Archive for the ‘Ponds & Water Systems’ Category

I just came across this interview on Alchemy Radio (An online alternative podcast / show) a couple of days ago, Dr. Wayne has good plans and future transition options for a better future for worldwide society.

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Dr. Wayne speacks about various subjects such as water retention / sustainable regeneration, aquaponics, land regeneration, Permaculture, Free courses online etc.

Find the interview Here: https://www.podomatic.com/podcasts/alchemyradio/episodes/2017-04-27T10_54_41-07_00

 

 

I am in no way going to be benefiting from this financially, however, as an avid follower of Sepp Holzer’s Permaculture methods, I stumbled upon this excellent deal which, I unfortunately cannot take advantage of due to already owning Both books ūüė¶

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Sepp Holzer’s Permaculture and Desert of Paradise – Huge Discounted Offer

The Books: ‘Sepp Holzer’s Permaculture’ and the equally interesting ‘Desert or Paradise, Restoring Endangered Landscapes using Water Mangement, including Lake and Pond Construction‘ are Both on a very good clearance offer for only ¬£18.95 with free delivery for Both Books, this is a massive saving of ¬£16.95 and just short of getting one of the books for Free! – on the website Green Shopping which stocks a wide range of books and magazines not only from Permanent Publications. Click here for the offer (Note, the link is likely to become unuseable once they stop the offer or sell out).

Are you interested in Permaculture, Organic Gardening, Wildlife Gardening, establishing a Rural self sufficient homestead or related? Then Get These Books! You will kick yourself in the future for not having taken this deal …

I accidentally let a Courgette (Zucchini) get to Marrow size, although I sometimes do this, I so far haven’t let any go past the 1 kg mark, the harvest from last week yielded a Marrow that is sitting somewhere at the 1.85 kg mark!! We still have yet to open it and see if it has gone to seed, if yes are they woody yet? if not, is it soft and still edible? I have seen a recipe online for Stuffed large Courgettes which I would like to give a try …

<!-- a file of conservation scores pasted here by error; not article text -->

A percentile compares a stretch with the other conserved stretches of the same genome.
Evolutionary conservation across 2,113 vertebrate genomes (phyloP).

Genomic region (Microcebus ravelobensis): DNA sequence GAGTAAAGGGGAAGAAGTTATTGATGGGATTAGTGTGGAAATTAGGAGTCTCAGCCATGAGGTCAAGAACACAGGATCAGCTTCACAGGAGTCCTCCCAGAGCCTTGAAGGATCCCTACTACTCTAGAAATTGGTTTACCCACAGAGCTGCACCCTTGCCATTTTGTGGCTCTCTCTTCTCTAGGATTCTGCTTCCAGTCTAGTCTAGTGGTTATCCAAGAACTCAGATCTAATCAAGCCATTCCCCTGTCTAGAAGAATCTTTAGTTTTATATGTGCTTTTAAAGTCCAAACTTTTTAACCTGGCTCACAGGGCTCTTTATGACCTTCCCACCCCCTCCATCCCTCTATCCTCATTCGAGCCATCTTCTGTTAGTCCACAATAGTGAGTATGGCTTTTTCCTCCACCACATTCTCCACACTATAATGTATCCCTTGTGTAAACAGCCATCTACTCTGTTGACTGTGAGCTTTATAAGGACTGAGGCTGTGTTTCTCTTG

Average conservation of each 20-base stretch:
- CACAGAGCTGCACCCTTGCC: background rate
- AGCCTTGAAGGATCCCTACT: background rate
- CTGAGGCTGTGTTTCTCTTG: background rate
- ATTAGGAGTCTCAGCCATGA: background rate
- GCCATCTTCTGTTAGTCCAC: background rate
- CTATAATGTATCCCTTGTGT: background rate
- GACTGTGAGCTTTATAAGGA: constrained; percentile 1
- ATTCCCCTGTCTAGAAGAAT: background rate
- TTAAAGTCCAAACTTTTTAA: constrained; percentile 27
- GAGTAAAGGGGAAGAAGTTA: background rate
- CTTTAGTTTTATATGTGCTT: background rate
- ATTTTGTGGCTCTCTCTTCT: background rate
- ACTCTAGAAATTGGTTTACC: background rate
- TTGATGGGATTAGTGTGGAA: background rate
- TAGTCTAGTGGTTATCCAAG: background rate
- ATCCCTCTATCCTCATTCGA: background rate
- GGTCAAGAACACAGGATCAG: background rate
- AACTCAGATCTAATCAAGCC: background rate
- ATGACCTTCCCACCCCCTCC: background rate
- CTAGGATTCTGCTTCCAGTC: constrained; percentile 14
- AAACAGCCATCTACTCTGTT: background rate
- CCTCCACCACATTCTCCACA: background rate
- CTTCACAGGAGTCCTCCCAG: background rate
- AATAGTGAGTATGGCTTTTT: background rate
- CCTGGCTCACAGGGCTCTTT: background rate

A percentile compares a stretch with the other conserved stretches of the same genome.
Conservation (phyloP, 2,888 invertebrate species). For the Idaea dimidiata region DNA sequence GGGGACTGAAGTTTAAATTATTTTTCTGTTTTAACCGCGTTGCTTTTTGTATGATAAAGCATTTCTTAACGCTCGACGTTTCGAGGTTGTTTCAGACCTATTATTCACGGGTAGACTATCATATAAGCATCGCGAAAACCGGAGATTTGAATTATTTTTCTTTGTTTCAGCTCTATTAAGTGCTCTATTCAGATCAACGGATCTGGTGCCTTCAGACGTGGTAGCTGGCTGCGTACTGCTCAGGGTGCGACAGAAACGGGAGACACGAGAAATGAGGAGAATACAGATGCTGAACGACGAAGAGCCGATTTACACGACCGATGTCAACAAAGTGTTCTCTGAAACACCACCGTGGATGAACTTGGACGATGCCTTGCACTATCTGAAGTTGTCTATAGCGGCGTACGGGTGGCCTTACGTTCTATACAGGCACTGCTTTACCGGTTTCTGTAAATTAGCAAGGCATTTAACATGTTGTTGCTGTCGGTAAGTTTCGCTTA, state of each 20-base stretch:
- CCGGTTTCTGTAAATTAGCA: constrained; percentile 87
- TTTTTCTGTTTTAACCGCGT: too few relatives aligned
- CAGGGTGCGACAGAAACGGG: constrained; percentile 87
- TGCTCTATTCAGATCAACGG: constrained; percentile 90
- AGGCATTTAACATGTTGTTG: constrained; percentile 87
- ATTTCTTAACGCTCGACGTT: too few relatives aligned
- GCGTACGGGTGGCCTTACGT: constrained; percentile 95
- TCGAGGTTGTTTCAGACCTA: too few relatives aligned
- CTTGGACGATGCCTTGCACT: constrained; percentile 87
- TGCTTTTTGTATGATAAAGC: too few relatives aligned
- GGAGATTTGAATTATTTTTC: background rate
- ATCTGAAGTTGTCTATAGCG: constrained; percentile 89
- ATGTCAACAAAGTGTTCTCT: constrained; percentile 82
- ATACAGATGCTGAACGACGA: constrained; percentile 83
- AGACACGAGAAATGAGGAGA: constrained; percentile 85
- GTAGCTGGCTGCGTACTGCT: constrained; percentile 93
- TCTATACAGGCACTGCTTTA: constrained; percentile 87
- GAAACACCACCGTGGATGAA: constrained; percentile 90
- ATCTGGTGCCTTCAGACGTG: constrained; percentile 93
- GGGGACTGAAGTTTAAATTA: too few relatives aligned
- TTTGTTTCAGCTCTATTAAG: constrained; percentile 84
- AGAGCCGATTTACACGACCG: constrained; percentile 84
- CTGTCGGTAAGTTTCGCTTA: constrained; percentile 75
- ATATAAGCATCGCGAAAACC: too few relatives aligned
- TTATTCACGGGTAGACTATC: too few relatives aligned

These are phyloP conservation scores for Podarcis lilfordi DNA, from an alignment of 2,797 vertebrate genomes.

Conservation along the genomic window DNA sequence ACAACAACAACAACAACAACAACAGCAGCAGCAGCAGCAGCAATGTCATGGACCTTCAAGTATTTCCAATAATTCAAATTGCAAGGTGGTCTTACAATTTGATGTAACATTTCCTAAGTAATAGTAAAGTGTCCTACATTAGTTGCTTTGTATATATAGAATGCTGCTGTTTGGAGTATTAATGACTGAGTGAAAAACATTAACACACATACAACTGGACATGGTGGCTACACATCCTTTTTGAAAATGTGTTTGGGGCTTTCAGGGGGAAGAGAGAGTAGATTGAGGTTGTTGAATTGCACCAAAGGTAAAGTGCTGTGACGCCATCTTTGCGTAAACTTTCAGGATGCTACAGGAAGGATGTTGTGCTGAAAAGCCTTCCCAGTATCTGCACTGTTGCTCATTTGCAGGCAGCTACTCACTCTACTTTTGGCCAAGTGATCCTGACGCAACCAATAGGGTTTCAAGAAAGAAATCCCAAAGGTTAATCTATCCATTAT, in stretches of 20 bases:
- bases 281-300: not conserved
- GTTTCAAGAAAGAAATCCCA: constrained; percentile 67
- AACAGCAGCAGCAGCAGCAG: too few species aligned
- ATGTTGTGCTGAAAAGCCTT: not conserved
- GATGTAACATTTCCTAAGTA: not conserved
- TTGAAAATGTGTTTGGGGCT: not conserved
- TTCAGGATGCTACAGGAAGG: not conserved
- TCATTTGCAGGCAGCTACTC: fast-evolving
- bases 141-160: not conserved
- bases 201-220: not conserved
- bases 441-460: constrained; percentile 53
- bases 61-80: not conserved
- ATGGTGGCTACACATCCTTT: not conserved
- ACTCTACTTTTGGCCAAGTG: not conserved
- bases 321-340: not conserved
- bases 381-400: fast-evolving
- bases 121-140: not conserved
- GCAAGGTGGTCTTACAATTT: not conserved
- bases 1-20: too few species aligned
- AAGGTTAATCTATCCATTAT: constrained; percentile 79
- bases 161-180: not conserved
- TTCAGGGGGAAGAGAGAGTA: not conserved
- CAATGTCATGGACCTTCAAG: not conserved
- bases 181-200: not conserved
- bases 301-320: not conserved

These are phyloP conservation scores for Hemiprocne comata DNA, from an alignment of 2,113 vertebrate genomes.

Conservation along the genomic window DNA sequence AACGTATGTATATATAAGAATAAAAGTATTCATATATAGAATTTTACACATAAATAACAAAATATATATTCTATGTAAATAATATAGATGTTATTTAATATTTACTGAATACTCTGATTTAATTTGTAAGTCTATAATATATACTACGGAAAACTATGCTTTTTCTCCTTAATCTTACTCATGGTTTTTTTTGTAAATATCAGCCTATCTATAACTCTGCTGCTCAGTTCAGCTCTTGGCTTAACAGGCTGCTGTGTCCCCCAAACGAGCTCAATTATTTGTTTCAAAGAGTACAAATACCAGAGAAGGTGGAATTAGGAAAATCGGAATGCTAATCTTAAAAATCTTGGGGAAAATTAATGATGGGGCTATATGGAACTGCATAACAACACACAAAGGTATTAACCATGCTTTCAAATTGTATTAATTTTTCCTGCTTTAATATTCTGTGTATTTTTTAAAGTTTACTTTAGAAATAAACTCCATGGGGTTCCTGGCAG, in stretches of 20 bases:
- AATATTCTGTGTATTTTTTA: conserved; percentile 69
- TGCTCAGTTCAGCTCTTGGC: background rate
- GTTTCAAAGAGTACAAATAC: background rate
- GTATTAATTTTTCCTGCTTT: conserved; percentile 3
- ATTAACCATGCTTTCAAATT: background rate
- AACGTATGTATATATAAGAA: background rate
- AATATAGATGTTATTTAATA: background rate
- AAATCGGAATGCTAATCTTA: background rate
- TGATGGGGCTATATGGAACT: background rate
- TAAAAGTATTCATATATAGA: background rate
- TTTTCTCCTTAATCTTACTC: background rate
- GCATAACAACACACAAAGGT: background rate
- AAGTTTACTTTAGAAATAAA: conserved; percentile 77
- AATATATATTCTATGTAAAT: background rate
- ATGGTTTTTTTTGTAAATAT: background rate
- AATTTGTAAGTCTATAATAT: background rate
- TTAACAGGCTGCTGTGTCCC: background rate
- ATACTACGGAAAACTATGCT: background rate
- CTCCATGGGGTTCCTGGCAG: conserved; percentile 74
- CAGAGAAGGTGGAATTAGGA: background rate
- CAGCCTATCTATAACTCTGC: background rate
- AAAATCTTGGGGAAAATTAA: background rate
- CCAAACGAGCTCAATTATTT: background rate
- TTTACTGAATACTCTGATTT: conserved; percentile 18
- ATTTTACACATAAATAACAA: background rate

25 Runner Beans ‘Czar’, 35 Tomato ‘Millefleur’, 2x Italian Vine Tomatoes and the Courgette-Zilla with it’s normal sized cousin. The Millefleur tomatoes are really delicious straight from the bush, this variety will be a mainstay from now on for me.

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Regrets I have, as usual are that I again had plants germinated which I didn’t get in the ground or at least re-potted soon enough, they went to waste and this harvest could have included a good bowl full of various leafy greens for a nice salad … perhaps even an Aubergine or two if I had made good effort to get my polytunnel finished at least two months ago.

In the above photo’s you can see the prolific fruiting of the Tomato ‘Millefleur’ variety, we have had a pretty weak summer this year and I suspect that this variety will do much better in hotter summers.
I am very, very chuffed to say that I Finally got a Watermelon forming, the little ball really expanded quite a bit in the last day or two since I first spotted it (there looks to be another forming on one of the other plants too ūüôā
Since it is so late in the season to even think of the watermelon doing well at all, I just need to get the polytunnel finished and work on adding heat mass temporarily into the tunnel to counter the inevitable cold nights that are very close around the corner -by heat mass I mean large rocks / bricks etc to absorb the sun’s radiation during the day to release slowly at night, the Watermelon Variety is bred for a short season so hopefully by October it can be harvested
One or two flowers from the one surviving Melon seem to be selling too so hopefully something is going on there as well …

It was a clear day (mostly) and everything in the pond was highly visible almost down to the bottom, my Oxygenating plants have grown so much I can start selling them in small batches now (the Water Mint is also sending shoots out in every direction, looks like I may have to sell a pond starter package online?), today I spotted the regular frog then suddenly a smaller one popped out from the same hiding place!